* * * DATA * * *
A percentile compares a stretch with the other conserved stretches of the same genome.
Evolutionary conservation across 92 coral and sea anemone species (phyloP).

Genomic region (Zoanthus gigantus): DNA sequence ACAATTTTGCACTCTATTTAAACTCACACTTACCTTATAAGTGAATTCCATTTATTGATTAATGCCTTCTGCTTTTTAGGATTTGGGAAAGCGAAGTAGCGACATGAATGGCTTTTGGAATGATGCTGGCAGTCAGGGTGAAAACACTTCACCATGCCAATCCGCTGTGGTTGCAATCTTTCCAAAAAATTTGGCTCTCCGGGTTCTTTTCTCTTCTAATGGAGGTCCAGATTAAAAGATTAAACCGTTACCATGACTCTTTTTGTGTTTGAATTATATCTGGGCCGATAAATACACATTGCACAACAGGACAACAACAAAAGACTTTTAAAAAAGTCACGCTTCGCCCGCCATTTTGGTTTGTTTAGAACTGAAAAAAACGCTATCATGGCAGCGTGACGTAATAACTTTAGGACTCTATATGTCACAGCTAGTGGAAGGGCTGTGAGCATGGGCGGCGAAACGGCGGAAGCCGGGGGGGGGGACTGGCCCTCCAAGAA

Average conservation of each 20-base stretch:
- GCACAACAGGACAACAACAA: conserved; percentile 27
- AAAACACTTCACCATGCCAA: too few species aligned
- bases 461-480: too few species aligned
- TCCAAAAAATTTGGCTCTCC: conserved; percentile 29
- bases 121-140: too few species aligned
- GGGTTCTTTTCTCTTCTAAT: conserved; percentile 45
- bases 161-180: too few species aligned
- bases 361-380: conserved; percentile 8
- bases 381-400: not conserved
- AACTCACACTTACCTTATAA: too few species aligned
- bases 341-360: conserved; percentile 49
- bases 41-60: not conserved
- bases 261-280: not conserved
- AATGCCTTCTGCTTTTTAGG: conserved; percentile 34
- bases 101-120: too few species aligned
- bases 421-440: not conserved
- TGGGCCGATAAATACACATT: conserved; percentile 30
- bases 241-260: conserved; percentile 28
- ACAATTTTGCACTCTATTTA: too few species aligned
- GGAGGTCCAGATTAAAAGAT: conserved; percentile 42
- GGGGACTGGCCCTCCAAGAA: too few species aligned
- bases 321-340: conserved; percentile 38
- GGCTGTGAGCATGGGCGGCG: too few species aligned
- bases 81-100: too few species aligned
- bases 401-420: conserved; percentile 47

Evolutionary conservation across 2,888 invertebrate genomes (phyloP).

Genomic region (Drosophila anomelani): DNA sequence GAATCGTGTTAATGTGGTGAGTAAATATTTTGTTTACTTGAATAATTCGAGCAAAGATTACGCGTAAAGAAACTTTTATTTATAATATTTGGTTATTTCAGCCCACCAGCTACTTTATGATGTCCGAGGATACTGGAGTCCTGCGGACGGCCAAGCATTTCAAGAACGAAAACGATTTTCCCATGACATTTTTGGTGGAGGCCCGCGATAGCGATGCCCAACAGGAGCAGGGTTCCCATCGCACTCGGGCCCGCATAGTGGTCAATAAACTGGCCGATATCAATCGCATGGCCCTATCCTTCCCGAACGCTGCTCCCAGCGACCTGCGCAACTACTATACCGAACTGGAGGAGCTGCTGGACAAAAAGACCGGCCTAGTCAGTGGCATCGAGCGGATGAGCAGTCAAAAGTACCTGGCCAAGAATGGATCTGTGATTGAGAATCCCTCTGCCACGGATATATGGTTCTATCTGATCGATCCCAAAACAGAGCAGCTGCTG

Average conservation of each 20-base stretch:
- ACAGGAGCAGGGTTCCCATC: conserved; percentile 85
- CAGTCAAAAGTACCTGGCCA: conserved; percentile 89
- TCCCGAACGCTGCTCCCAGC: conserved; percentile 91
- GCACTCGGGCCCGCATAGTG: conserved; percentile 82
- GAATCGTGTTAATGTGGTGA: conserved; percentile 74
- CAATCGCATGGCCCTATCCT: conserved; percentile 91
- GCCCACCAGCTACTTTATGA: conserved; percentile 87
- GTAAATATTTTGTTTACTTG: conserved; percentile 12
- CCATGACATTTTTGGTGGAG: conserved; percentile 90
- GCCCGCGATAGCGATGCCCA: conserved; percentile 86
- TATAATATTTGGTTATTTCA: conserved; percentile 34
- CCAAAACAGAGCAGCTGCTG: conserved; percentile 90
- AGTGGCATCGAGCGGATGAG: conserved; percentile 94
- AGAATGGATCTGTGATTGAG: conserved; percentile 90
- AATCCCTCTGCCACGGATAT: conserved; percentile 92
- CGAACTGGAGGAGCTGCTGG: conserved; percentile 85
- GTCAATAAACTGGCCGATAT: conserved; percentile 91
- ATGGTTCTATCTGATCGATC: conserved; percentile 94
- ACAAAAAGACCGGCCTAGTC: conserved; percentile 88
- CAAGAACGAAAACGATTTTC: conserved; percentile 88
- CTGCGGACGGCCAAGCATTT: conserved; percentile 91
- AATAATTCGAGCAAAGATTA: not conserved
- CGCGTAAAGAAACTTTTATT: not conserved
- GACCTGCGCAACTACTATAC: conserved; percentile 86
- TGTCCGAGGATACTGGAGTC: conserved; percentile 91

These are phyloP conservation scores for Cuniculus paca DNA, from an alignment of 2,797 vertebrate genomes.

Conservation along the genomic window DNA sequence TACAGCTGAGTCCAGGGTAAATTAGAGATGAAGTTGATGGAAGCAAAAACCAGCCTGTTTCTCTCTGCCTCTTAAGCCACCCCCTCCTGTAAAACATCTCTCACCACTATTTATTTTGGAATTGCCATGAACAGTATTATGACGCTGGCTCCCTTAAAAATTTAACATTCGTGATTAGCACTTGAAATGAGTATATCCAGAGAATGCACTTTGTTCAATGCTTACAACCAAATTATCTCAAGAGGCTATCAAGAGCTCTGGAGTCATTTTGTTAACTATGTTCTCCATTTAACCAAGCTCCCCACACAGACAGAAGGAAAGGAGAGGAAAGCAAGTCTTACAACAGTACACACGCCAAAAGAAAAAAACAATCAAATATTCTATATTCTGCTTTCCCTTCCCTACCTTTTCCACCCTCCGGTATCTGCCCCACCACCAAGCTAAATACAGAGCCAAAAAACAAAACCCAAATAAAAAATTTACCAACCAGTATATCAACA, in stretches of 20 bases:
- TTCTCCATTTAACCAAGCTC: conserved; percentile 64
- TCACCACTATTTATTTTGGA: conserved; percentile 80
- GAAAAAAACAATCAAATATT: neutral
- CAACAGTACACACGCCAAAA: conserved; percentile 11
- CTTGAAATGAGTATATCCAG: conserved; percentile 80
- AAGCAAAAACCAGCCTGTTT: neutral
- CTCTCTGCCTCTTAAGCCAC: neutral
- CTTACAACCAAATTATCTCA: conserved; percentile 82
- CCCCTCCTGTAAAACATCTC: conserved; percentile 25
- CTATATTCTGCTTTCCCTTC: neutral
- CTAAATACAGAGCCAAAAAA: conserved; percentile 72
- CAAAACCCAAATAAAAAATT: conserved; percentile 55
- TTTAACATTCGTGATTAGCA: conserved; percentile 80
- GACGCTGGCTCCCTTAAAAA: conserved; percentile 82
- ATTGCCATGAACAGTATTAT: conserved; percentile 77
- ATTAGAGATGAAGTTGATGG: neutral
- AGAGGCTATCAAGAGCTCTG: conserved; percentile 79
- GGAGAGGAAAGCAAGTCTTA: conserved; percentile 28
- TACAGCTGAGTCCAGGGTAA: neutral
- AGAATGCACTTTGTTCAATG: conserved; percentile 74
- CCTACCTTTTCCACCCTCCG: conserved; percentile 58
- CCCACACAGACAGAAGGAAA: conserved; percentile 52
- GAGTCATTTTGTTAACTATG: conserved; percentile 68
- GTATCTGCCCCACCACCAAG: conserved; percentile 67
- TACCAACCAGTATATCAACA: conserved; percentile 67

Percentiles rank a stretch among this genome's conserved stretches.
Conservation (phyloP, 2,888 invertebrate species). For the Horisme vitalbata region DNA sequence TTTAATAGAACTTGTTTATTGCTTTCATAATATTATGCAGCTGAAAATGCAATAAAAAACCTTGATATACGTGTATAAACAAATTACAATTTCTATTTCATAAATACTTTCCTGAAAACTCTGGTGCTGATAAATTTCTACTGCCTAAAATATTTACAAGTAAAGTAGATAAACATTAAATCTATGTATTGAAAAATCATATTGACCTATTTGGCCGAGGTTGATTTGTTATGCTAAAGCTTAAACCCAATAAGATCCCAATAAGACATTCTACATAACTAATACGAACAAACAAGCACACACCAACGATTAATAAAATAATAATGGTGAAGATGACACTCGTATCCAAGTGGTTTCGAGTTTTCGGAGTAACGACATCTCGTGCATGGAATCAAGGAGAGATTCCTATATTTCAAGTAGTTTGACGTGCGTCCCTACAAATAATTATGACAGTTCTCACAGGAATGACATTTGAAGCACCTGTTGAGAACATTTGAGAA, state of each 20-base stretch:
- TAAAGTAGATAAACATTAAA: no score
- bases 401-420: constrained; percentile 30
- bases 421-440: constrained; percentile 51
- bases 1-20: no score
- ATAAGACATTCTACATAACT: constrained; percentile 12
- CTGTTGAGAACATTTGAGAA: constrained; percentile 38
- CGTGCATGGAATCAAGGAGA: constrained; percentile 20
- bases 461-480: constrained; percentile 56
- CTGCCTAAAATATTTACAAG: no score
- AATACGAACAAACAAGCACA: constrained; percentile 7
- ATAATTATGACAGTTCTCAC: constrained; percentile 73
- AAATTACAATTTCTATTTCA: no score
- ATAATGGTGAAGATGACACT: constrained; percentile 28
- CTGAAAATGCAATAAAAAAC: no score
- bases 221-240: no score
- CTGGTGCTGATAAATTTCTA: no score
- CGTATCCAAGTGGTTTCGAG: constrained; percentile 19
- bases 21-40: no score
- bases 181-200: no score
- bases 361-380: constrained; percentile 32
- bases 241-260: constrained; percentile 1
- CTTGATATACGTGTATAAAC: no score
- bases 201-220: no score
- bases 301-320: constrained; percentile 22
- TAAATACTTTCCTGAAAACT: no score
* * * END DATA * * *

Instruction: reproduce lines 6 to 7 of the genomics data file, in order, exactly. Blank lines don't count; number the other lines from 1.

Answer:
- AAAACACTTCACCATGCCAA: too few species aligned
- bases 461-480: too few species aligned